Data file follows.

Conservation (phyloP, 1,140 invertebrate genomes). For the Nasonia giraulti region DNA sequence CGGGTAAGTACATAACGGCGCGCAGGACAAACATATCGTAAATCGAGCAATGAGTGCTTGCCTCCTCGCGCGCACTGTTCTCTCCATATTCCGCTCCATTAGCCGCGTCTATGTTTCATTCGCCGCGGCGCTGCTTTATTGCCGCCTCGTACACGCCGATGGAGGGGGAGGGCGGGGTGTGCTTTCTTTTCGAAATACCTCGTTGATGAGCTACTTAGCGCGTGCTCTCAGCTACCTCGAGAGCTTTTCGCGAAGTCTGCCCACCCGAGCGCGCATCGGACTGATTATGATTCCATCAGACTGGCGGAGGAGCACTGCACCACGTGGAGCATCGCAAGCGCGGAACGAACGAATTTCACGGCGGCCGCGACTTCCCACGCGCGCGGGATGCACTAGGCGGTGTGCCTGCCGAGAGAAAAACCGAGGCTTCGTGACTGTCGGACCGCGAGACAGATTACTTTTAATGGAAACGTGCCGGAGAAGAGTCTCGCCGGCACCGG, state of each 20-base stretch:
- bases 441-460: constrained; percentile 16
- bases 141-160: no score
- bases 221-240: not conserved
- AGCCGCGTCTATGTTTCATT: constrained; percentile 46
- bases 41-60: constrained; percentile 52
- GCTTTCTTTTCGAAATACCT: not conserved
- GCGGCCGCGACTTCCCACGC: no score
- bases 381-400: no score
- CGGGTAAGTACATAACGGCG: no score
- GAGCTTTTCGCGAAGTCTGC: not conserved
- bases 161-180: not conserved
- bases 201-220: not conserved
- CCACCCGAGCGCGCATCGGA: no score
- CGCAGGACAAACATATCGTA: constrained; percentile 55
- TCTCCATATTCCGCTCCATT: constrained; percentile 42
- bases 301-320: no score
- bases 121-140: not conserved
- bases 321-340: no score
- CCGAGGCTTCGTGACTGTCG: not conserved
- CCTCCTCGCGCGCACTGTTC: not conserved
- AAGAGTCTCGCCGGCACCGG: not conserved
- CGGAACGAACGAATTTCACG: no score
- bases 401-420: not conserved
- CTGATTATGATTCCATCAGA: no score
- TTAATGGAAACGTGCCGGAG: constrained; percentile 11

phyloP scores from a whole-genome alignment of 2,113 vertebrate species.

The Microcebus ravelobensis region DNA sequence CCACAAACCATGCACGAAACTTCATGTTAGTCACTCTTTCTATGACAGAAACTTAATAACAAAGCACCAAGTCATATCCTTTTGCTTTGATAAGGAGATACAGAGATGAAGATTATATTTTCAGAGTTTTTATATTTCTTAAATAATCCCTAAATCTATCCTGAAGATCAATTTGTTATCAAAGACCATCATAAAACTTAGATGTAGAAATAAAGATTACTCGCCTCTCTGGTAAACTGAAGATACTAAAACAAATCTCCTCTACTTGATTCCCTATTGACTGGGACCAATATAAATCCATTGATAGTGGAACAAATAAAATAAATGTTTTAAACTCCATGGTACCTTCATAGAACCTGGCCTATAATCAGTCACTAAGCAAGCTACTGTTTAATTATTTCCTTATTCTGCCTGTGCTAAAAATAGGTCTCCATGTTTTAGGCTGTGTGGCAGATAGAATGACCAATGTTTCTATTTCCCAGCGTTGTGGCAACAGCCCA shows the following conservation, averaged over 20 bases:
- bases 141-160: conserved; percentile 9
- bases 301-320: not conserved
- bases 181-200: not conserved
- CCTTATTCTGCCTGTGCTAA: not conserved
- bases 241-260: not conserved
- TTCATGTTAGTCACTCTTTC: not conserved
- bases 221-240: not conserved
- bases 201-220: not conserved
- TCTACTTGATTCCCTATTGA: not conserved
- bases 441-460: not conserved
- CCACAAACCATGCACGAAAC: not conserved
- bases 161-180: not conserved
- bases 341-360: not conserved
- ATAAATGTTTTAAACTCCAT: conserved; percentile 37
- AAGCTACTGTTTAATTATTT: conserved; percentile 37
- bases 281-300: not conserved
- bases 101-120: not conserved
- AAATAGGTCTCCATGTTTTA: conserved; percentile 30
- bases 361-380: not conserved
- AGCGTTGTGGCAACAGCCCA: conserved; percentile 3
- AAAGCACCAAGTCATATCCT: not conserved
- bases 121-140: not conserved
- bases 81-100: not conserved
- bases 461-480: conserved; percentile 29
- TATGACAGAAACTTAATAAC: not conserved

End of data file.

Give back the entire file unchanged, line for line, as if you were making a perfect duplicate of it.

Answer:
Conservation (phyloP, 1,140 invertebrate genomes). For the Nasonia giraulti region DNA sequence CGGGTAAGTACATAACGGCGCGCAGGACAAACATATCGTAAATCGAGCAATGAGTGCTTGCCTCCTCGCGCGCACTGTTCTCTCCATATTCCGCTCCATTAGCCGCGTCTATGTTTCATTCGCCGCGGCGCTGCTTTATTGCCGCCTCGTACACGCCGATGGAGGGGGAGGGCGGGGTGTGCTTTCTTTTCGAAATACCTCGTTGATGAGCTACTTAGCGCGTGCTCTCAGCTACCTCGAGAGCTTTTCGCGAAGTCTGCCCACCCGAGCGCGCATCGGACTGATTATGATTCCATCAGACTGGCGGAGGAGCACTGCACCACGTGGAGCATCGCAAGCGCGGAACGAACGAATTTCACGGCGGCCGCGACTTCCCACGCGCGCGGGATGCACTAGGCGGTGTGCCTGCCGAGAGAAAAACCGAGGCTTCGTGACTGTCGGACCGCGAGACAGATTACTTTTAATGGAAACGTGCCGGAGAAGAGTCTCGCCGGCACCGG, state of each 20-base stretch:
- bases 441-460: constrained; percentile 16
- bases 141-160: no score
- bases 221-240: not conserved
- AGCCGCGTCTATGTTTCATT: constrained; percentile 46
- bases 41-60: constrained; percentile 52
- GCTTTCTTTTCGAAATACCT: not conserved
- GCGGCCGCGACTTCCCACGC: no score
- bases 381-400: no score
- CGGGTAAGTACATAACGGCG: no score
- GAGCTTTTCGCGAAGTCTGC: not conserved
- bases 161-180: not conserved
- bases 201-220: not conserved
- CCACCCGAGCGCGCATCGGA: no score
- CGCAGGACAAACATATCGTA: constrained; percentile 55
- TCTCCATATTCCGCTCCATT: constrained; percentile 42
- bases 301-320: no score
- bases 121-140: not conserved
- bases 321-340: no score
- CCGAGGCTTCGTGACTGTCG: not conserved
- CCTCCTCGCGCGCACTGTTC: not conserved
- AAGAGTCTCGCCGGCACCGG: not conserved
- CGGAACGAACGAATTTCACG: no score
- bases 401-420: not conserved
- CTGATTATGATTCCATCAGA: no score
- TTAATGGAAACGTGCCGGAG: constrained; percentile 11

phyloP scores from a whole-genome alignment of 2,113 vertebrate species.

The Microcebus ravelobensis region DNA sequence CCACAAACCATGCACGAAACTTCATGTTAGTCACTCTTTCTATGACAGAAACTTAATAACAAAGCACCAAGTCATATCCTTTTGCTTTGATAAGGAGATACAGAGATGAAGATTATATTTTCAGAGTTTTTATATTTCTTAAATAATCCCTAAATCTATCCTGAAGATCAATTTGTTATCAAAGACCATCATAAAACTTAGATGTAGAAATAAAGATTACTCGCCTCTCTGGTAAACTGAAGATACTAAAACAAATCTCCTCTACTTGATTCCCTATTGACTGGGACCAATATAAATCCATTGATAGTGGAACAAATAAAATAAATGTTTTAAACTCCATGGTACCTTCATAGAACCTGGCCTATAATCAGTCACTAAGCAAGCTACTGTTTAATTATTTCCTTATTCTGCCTGTGCTAAAAATAGGTCTCCATGTTTTAGGCTGTGTGGCAGATAGAATGACCAATGTTTCTATTTCCCAGCGTTGTGGCAACAGCCCA shows the following conservation, averaged over 20 bases:
- bases 141-160: conserved; percentile 9
- bases 301-320: not conserved
- bases 181-200: not conserved
- CCTTATTCTGCCTGTGCTAA: not conserved
- bases 241-260: not conserved
- TTCATGTTAGTCACTCTTTC: not conserved
- bases 221-240: not conserved
- bases 201-220: not conserved
- TCTACTTGATTCCCTATTGA: not conserved
- bases 441-460: not conserved
- CCACAAACCATGCACGAAAC: not conserved
- bases 161-180: not conserved
- bases 341-360: not conserved
- ATAAATGTTTTAAACTCCAT: conserved; percentile 37
- AAGCTACTGTTTAATTATTT: conserved; percentile 37
- bases 281-300: not conserved
- bases 101-120: not conserved
- AAATAGGTCTCCATGTTTTA: conserved; percentile 30
- bases 361-380: not conserved
- AGCGTTGTGGCAACAGCCCA: conserved; percentile 3
- AAAGCACCAAGTCATATCCT: not conserved
- bases 121-140: not conserved
- bases 81-100: not conserved
- bases 461-480: conserved; percentile 29
- TATGACAGAAACTTAATAAC: not conserved